The Merrickville Blockhouse
The Blockhouse Musuem was originally a defensive building built by Col. By to protect the Rideau Canal from possible invasion. By the time it was completed in 1832, the threat of invasion had passed and the building was repurposed as the home for the lockmaster and his family. Sgt. Johnston and his wife and children lived in the Blockhouse from 1833 to 1855. The Blockhouse has had many other purposes in the intervening years, including a storage facility and a church. It was designated as a National Historic Site in 1939, but was largely abandoned until Transport Canada decided to demolish it in the early 1960s. The community of Merrickville raised funds and created the Merrickville and District Historical Society to renovate the Blockhouse in partnership with Parks Canada.
The Blockhouse Museum opened for the first time in 1967 and has opened every summer since. Its mandate is to preserve the heritage and history of Merrickville-Wolford and the surrounding districts, and provide access to the public to this heritage and to the building.
Planning Your Visit
Please note the the Merrickville Blockhouse Museum is closed for the summer 2020 season.
Spring Hours: 12 PM to 4 PM Saturday and Sunday (from mid-May until mid-June)
Summer Hours: 10 AM to 6 PM 7 days a week (mid-June to Labour Day weekend)
Fall Hours: 12 PM to 4 PM Saturday and Sunday (from Labour Day Weekend to Thanksgiving)
Where are we?
The Blockhouse Museum is situated on the corner of Main Street and St. Lawrence Street in Merrickville, Ontario. Parking is available at Blockhouse Park, which is accessible from Main Street.
The Blockhouse Museum entrance and ground floor are accessible. Access to the second story is only available via a staircase. MDHS is committed to providing alternative access to the information and collections housed on the second story, including "virtual" tours using photographs.
Please note that there are no washroom facilities available in the Blockhouse Museum. Between the May long weekend and Thanksgiving weekend, visitors are welcome to use the Parks Canada facilities at the Merrickville Lockstation, located next to the turning basin (across the street and down the stairs).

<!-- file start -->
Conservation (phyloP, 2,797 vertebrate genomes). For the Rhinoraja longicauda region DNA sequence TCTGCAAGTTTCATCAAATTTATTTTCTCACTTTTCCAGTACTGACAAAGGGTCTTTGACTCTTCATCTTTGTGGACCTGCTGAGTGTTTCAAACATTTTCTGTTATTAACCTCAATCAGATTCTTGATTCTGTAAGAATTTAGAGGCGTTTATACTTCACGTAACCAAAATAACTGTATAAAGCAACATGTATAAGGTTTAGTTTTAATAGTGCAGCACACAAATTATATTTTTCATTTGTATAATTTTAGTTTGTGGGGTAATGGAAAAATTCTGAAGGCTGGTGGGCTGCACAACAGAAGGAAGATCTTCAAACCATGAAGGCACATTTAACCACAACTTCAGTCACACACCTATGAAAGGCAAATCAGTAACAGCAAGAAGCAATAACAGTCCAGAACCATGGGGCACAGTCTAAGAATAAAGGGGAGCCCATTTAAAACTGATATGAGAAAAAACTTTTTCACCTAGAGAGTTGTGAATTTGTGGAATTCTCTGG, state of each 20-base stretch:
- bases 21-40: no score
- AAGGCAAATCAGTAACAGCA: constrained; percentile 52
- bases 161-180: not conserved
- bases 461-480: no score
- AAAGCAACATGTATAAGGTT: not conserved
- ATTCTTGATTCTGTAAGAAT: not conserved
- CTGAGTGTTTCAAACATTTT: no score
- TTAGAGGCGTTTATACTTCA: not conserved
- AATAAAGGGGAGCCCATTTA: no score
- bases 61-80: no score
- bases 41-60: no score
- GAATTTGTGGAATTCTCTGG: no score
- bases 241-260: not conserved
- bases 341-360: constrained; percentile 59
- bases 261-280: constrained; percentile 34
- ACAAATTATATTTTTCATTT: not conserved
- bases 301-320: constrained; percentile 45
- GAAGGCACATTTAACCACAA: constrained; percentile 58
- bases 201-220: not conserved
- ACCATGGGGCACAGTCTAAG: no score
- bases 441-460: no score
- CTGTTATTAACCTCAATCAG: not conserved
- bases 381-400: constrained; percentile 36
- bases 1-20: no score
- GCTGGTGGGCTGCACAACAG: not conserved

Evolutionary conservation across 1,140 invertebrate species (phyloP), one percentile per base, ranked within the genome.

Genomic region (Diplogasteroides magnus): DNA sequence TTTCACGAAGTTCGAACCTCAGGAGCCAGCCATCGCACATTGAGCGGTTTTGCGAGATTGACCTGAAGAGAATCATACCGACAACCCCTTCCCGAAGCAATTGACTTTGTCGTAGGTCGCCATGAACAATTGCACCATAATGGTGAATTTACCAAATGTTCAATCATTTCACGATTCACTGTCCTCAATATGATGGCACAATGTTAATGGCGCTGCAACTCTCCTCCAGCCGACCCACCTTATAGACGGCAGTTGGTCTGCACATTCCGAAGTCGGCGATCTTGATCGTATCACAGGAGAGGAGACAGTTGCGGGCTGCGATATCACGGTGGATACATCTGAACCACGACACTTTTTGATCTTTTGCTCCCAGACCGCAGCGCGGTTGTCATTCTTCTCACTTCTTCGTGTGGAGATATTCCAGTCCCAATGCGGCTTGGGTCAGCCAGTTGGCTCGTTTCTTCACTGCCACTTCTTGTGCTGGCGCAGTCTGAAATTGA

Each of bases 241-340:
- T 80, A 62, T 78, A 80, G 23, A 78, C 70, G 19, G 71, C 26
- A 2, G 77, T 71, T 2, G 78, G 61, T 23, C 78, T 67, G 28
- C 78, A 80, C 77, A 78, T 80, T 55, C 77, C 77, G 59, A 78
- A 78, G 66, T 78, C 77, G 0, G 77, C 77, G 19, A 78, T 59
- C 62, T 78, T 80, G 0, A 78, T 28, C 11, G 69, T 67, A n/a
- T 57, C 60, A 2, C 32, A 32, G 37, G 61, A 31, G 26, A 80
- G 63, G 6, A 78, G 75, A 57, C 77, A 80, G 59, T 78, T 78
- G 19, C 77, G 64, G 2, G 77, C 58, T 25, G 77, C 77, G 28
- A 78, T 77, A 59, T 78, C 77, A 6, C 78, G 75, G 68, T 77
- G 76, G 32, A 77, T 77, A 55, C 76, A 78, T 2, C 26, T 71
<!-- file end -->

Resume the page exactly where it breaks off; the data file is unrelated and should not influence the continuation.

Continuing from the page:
During the Blockhouse Museum's summer season, tour groups are welcome during regular hours. To arrange guided tours, or to arrange tours outside of regular operating hours, please email us at firstname.lastname@example.org.
Our exhibits are made up of items donated by community members, and reflect the evolution of Merrickville-Wolford.
Use the gallery below to explore our exhibits!
Centered around the hearth, the only heat source of the Blockhouse, our recreation kitchen houses many interesting items including as a blueberry picker and an adjustable stroller/high chair.
The second story of the Blockhouse holds several galleries including the Domestic Gallery, where washing machines and spinning wheels can be found. And of course the Lincoln Logs, our most popular table!
Long before Merrickville was a quaint tourist destination, it was an industrial hub. Our Industrial and Agricultural Galleries house examples of some of the tools used in Merrickville's development.
This gallery, designed by Parks Canada, tells the history of the Rideau Canal and its importance in the development of both Eastern Ontario and Canada.
Students from two local elementary schools fill the Blockhouse with excitement and energy as they see their essays on display for the first time (ca. 2016).
Michael Whittaker set up his display of tools in the Parks Canada Gallery, right in front of our one-room schoolhouse. This schoolhouse was originally used in Acton's Corners, and was moved into the Blockhouse in the 1970s.
Devoted volunteer Nina Donald gets ready for the Blockhouse to open by cleaning up the Parlour Gallery. This recreation Parlour mimics the room which would have been used for special guests in 1800s houses.